Socialism or charity from tax, promotes wastefulness and corruption. On the other hand, greedy, unchecked capitalism leaves the poor and poorest without relief. The ideal is the accountability and reward that comes from capitalism along with free will offerings lifting up the unfortunate among us. We assist them to become self sufficient. This is best achieved by capitalism and persuasion to acknowledge our positions as beggars before God.

"capitalism is the least worst system available to us — until Zion can be achieved" Geoff B.

7 comments:

Stephanie said...

Very well put, my dear!

Emily said...

Thanks for calling me your friend.

Rich Alger said...

You're welcome.

Tanner Fam said...

Good post, Rich. The hard part is getting others to realize the benefits of free will offering. As members of the church...it is something we are accustomed to, but many in this world aren't. Even in my family, who I love and respect and honor, have a hard time with freely giving. They feel they've worked hard for what they have and think others should be 'on their own' to do the same thing. OR, they feel if they help you, you should repay in some way, shape, or form. My family is very loving, yet it's amazing what the gospel does to people..the change in wanting to aid those in need. I truly believe free will offering is the answer, but the harder question is how do we teach this to the world?

Rich Alger said...

Just recite King Benjamin's address with a heavy tone of guilt (just kidding)

I think there are many generous people. Many many that are not LDS. I think of all those organizations that come to the aid of children around the world. I think of Muhammad Yunus who pioneered micro-loans.

There are many more examples. We can exalt the poor and humble the rich through this process and we become rich both spiritually and physically.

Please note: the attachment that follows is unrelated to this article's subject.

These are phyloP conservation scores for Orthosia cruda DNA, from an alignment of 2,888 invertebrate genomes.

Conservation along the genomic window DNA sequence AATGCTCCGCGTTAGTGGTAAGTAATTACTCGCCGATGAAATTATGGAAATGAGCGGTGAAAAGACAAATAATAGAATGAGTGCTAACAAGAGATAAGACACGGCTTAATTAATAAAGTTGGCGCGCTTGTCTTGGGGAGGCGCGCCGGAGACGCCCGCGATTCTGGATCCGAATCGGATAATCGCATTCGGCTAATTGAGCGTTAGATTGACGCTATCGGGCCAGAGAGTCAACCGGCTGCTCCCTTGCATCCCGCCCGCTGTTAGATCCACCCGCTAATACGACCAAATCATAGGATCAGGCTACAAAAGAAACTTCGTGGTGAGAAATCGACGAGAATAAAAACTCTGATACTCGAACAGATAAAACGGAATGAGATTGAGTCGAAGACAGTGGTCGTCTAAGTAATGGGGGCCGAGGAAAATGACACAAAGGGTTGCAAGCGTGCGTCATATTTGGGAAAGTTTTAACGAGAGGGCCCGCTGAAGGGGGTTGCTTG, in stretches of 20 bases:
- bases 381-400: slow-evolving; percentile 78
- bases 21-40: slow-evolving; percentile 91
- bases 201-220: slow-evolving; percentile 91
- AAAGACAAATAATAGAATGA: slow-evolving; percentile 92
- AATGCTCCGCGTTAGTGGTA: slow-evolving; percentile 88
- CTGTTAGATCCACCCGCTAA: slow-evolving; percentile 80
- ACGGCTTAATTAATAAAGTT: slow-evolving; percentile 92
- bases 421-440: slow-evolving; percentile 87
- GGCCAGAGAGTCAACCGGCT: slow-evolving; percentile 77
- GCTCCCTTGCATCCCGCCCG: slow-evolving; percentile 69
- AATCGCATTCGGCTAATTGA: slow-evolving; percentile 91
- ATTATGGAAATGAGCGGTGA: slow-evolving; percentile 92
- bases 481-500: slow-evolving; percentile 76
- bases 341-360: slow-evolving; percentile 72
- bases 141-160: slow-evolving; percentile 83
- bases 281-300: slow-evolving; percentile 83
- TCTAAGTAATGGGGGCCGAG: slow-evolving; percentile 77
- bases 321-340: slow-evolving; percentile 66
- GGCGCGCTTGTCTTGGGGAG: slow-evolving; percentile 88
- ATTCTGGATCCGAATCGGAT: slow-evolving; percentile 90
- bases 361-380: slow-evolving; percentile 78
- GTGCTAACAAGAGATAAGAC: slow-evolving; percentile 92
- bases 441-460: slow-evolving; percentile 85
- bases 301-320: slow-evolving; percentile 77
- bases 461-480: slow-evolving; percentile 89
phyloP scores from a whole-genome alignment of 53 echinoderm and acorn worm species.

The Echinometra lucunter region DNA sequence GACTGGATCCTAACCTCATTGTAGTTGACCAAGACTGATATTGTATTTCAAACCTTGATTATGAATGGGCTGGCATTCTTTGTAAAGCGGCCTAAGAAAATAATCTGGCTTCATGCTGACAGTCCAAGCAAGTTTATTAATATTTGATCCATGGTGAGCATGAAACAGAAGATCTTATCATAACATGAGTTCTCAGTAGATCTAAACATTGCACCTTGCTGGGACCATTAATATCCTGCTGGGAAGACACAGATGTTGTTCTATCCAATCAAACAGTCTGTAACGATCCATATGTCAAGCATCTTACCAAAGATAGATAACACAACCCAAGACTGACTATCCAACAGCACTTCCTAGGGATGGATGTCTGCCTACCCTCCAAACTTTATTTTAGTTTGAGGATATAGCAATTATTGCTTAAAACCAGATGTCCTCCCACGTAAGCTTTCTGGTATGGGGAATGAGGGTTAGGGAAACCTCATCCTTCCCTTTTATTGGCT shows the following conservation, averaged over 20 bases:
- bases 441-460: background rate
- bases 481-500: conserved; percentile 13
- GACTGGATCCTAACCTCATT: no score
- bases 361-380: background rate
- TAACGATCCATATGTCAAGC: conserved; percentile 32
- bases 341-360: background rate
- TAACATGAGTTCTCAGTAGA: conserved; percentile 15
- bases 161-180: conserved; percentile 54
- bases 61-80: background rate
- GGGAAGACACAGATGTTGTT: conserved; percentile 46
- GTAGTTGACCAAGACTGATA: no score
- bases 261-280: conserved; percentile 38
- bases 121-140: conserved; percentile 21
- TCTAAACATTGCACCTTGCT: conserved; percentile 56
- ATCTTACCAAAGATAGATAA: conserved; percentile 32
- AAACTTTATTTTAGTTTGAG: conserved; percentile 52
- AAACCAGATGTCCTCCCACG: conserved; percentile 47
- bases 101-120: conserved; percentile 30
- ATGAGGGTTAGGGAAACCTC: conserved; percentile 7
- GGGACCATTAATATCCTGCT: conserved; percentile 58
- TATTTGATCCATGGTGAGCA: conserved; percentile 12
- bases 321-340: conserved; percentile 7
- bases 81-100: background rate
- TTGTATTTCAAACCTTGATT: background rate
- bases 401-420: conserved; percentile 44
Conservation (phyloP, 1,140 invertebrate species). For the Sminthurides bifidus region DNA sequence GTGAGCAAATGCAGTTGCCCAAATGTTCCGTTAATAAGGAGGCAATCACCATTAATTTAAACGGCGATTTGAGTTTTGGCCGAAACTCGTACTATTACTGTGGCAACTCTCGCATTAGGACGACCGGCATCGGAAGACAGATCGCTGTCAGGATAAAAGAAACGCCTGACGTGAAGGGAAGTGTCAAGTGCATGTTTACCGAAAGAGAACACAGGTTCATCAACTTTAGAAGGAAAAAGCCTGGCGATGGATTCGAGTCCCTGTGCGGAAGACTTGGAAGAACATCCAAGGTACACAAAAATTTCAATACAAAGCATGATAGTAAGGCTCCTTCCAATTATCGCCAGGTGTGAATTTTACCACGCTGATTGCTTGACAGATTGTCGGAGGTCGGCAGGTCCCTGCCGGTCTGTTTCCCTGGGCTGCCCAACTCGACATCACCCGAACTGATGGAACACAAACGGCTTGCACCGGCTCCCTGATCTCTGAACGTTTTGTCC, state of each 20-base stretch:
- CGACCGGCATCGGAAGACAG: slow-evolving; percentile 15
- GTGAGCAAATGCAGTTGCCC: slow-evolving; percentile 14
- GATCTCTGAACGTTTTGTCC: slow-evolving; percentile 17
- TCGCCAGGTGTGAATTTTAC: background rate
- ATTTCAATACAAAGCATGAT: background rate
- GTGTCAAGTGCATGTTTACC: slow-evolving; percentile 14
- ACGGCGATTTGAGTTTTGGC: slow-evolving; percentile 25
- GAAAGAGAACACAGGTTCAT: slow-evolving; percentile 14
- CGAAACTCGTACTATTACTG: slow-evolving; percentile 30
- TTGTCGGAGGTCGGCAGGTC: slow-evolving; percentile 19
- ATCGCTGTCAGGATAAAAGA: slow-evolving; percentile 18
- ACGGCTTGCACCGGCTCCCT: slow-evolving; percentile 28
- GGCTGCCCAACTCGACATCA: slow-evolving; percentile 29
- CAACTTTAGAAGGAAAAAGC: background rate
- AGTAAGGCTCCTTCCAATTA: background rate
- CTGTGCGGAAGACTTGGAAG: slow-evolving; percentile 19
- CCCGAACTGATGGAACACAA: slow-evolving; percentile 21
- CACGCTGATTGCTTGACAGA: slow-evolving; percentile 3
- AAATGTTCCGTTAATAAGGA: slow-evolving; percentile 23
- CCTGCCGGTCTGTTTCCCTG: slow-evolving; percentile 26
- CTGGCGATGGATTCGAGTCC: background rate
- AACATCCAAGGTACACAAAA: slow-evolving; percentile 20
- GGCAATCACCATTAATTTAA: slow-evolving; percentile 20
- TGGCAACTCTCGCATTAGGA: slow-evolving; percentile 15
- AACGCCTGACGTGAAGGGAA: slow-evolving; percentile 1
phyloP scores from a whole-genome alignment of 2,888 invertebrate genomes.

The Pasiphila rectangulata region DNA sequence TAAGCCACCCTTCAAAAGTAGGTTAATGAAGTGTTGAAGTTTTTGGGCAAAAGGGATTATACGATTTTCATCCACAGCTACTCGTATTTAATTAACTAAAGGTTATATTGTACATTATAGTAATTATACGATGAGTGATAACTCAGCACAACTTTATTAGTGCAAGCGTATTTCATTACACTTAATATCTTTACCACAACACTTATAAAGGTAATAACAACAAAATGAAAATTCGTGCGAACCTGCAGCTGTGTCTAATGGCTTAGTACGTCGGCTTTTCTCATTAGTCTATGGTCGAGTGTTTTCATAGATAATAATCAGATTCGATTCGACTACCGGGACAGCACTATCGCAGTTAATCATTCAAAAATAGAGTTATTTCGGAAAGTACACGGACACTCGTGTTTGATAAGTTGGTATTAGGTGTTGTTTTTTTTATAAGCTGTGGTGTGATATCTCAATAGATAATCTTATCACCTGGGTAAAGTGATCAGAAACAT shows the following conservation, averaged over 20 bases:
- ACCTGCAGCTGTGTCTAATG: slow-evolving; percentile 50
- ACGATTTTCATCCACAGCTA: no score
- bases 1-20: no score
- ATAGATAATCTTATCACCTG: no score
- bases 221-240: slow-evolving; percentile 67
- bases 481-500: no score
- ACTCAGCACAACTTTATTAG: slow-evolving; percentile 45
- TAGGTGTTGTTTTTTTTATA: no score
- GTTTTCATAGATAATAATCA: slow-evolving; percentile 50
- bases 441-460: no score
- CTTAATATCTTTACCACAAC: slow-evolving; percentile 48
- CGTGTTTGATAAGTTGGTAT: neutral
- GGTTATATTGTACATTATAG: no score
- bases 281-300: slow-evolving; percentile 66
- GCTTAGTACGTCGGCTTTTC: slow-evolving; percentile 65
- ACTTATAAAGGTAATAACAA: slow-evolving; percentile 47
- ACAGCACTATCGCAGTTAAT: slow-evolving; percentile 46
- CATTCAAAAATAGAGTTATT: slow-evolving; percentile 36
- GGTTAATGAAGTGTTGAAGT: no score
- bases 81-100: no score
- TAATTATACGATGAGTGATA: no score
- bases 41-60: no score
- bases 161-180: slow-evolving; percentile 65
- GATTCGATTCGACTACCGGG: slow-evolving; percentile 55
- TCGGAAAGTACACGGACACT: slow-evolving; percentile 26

Ashlee's #1 Fan said...

It's amazing to me how many people oppose forcing the public to pay taxes for a healthcare program they don't want, but they turn around and vote yes on new taxes for the programs that they do like.

John M. said...

For my LDS friends: Seems we've had this argument before and the proper solution was agreed upon long before we were born into mortality. Wasn't the choice between "force them to do good" vs. "we will leave them free to choose good or evil," and didn't we firmly chose the latter? Hasn't the war already fought and won in our first estate merely changed battlefields?

"The Lord works from the inside out. The world works from the outside in. The world would take people out of the slums. Christ takes the slums out of people, and then they take themselves out of the slums. The world would mold men by changing their environment. Christ changes men, who then change their environment. The world would shape human behavior, but Christ can change human nature." -President Ezra Taft Benson, "Born of God," Ensign, July 1989

One method works, the other does not. One method debases all men to a low economic and spiritual level, the other elevates and leaves them free.